Digital Marketers: What’s the Line Between Offering Hope vs. Promising a Cure?

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What’s the difference between offering hope versus promising a cure? If you are a digital marketer in a highly regulated industry like healthcare, understanding where that line is could mean the difference between a successful campaign, and a steep fine.

To shed light on this important topic, I recently had the pleasure of presenting alongside Cramer’s Darren Ross, executive vice president of solutions, at an AMA Boston event. The presentation, “Five Tools to Increase Digital Engagement in a Regulated Environment,” shed light on what marketers need to know before engaging with customers and prospects across multiple channels, particularly in the sticky world of social media where transparency on sites like Facebook is not only a “good to do,” but also strictly enforced.

Following are a few highlights from the presentation that not only focused on overcoming marketing sensitivities and fears in healthcare, but also in industries such as finance, insurance and pharmaceuticals.

  • Make Friends with Industry Regulators: Yes, friends. Understandably, your first thought probably evokes vivid “oil and water” analogies. But, the fact is, without eating and breathing the content regulators are consuming, and without being at the events they attend, marketers face an up-hill battle. The marketer/regulator relationship must be built on trust and marketers’ ability to provide context for key messages and campaigns.
  • It’s All About the Data, But Within Reason: It won’t surprise many to hear that data is at the core of the next generation of marketing, but in highly regulated industries, there is a limit to what data can be accessed and how it’s used. Marketers need to know and understand regulations like HIPAA and learn to only collect information that is necessary to support a campaign. You may be surprised to learn how powerful a simple zip code can be when connecting patients and doctors related to specific procedures or therapies.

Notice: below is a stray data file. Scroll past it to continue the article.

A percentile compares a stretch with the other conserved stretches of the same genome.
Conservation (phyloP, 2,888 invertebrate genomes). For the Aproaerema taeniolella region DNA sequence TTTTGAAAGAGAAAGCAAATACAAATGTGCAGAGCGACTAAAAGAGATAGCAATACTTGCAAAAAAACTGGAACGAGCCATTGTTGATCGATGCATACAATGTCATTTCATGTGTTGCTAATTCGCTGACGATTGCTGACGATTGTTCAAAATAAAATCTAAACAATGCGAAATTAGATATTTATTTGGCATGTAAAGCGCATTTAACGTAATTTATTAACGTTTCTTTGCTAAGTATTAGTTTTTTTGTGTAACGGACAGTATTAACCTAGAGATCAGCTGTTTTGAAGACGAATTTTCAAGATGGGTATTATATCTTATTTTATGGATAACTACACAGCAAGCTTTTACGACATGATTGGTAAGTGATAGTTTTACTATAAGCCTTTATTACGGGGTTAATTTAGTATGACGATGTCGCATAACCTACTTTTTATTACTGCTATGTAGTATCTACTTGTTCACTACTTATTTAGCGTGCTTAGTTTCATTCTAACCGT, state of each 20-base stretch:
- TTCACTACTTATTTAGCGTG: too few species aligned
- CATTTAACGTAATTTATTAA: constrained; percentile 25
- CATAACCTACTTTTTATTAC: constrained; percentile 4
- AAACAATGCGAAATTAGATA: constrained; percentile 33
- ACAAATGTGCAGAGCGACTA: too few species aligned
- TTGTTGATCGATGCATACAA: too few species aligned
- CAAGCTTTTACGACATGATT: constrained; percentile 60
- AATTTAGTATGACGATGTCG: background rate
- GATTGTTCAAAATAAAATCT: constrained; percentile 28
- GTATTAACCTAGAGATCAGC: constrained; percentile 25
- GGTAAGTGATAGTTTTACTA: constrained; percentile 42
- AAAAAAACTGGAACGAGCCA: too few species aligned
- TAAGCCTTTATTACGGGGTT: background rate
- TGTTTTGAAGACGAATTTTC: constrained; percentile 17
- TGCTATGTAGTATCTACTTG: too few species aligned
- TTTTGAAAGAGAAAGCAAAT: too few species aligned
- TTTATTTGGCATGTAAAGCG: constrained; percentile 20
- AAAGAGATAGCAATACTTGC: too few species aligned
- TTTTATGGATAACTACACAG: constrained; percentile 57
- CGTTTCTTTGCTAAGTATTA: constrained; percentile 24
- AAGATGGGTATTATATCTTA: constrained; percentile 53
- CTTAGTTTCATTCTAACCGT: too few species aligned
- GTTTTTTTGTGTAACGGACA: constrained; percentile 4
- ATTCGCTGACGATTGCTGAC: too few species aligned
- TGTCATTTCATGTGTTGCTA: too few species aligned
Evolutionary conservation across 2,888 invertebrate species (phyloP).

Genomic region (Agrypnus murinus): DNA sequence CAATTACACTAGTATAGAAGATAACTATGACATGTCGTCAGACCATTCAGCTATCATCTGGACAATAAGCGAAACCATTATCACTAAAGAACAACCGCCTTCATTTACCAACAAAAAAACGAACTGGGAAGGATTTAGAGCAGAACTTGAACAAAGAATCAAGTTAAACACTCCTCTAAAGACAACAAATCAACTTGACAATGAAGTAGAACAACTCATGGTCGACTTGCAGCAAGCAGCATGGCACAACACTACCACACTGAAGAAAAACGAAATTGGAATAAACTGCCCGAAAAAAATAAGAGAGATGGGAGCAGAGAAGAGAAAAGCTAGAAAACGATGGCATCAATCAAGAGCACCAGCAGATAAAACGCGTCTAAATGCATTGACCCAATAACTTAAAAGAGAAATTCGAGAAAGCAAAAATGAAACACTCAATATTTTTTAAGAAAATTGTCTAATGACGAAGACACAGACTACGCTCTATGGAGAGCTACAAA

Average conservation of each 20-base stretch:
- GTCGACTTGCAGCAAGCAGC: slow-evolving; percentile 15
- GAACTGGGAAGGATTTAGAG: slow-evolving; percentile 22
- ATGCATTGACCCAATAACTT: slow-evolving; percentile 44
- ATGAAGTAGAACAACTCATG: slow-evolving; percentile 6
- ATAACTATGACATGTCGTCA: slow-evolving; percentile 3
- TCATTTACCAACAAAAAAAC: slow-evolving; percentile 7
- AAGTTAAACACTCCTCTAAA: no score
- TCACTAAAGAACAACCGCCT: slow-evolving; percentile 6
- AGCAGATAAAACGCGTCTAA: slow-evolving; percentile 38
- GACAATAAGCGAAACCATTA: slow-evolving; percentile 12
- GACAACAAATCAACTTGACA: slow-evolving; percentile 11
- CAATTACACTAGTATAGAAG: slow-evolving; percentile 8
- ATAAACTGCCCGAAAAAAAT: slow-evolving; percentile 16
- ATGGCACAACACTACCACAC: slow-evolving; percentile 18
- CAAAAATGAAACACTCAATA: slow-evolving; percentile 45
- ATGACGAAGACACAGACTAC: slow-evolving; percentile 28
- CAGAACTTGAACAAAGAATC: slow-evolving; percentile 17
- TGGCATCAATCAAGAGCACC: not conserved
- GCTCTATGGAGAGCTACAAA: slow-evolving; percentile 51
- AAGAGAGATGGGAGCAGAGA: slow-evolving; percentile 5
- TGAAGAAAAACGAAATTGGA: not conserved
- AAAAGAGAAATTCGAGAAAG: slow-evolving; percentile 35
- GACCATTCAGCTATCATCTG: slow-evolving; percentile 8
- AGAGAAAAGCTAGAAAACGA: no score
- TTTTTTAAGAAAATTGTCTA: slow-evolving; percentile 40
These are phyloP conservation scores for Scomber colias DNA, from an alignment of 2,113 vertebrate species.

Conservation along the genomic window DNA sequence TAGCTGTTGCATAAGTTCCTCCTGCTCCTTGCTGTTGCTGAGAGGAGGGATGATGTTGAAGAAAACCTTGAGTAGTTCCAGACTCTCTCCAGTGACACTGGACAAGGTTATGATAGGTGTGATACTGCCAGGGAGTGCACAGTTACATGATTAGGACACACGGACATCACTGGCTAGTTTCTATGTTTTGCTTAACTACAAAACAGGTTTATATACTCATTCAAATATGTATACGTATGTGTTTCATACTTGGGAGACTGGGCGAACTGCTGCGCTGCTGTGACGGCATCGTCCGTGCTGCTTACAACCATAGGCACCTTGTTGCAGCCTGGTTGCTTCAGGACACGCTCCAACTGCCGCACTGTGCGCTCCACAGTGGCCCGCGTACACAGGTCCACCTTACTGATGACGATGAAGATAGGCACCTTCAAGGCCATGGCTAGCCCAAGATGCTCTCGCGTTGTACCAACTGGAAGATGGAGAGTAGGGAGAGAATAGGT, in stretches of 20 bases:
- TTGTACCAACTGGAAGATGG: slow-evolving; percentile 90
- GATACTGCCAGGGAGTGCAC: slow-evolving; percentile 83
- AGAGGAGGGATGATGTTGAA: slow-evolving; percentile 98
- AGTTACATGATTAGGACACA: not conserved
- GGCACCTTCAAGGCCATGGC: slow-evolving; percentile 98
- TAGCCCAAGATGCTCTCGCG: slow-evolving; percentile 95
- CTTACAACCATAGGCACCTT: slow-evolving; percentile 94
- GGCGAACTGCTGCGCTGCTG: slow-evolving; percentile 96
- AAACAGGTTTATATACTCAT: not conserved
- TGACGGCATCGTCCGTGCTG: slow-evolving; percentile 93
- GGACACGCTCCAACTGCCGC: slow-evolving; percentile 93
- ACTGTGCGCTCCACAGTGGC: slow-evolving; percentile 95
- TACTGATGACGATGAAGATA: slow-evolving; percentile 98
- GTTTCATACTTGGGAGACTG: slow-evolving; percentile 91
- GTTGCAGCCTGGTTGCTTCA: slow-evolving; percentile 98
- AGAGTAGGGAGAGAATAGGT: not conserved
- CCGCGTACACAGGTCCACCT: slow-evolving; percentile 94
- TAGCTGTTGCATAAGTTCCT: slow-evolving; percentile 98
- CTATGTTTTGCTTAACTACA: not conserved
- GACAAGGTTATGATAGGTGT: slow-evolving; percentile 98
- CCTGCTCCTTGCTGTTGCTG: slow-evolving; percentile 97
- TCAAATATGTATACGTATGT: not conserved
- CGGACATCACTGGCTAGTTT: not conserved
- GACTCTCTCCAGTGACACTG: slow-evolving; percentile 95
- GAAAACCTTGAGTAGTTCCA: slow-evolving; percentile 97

• Avoid Channel Overload: Darren was very specific to point out that social is indeed a channel that can be used in this space, but it’s certainly not the only channel, and great care must be taken in terms of balancing brand transparency with doing what’s right for the customer. Bottom line: choose wisely. One suggestion was to use social for listening and acquisition, then move to more secure channels for conversion, loyalty and relationship marketing initiatives.
  • Content Strategies – From Impact to Approval: It’s very popular these days to talk about the importance of building a content strategy. These industries are no different. Indeed, the right messaging and well-orchestrated timing can vastly improve the customer experience. Darren’s sage advice was to work on content that passes muster with regulators, then reuse it as much as possible – not only for consistency sake across channels, but also to trim down approval cycles.

Overall, I feel strongly that while primary goals for marketers haven’t changed, the dynamic created by consumers seizing power in the marketing conversation has created new challenges, in all industries. That’s why re-establishing customer intimacy and redefining the way brands engage with customers will truly shape the world in which digital marketers operate…at least for the foreseeable future.

To learn more about how Neolane and Cramer work together, read this press release about how we helped one biopharmaceutical company improve the results of an on-going patient communications program that relies on targeted, personalized messaging across multiple channels to support patient therapy.

What are your top strategies for navigating marketing strategies through highly regulated environments? We’d love to hear your stories!

Republished with author's permission from original post.

Kristin Hambelton
Kristin Hambelton is responsible for all marketing efforts for Neolane including corporate communications, branding, product marketing, demand generation, partner marketing, and operations.

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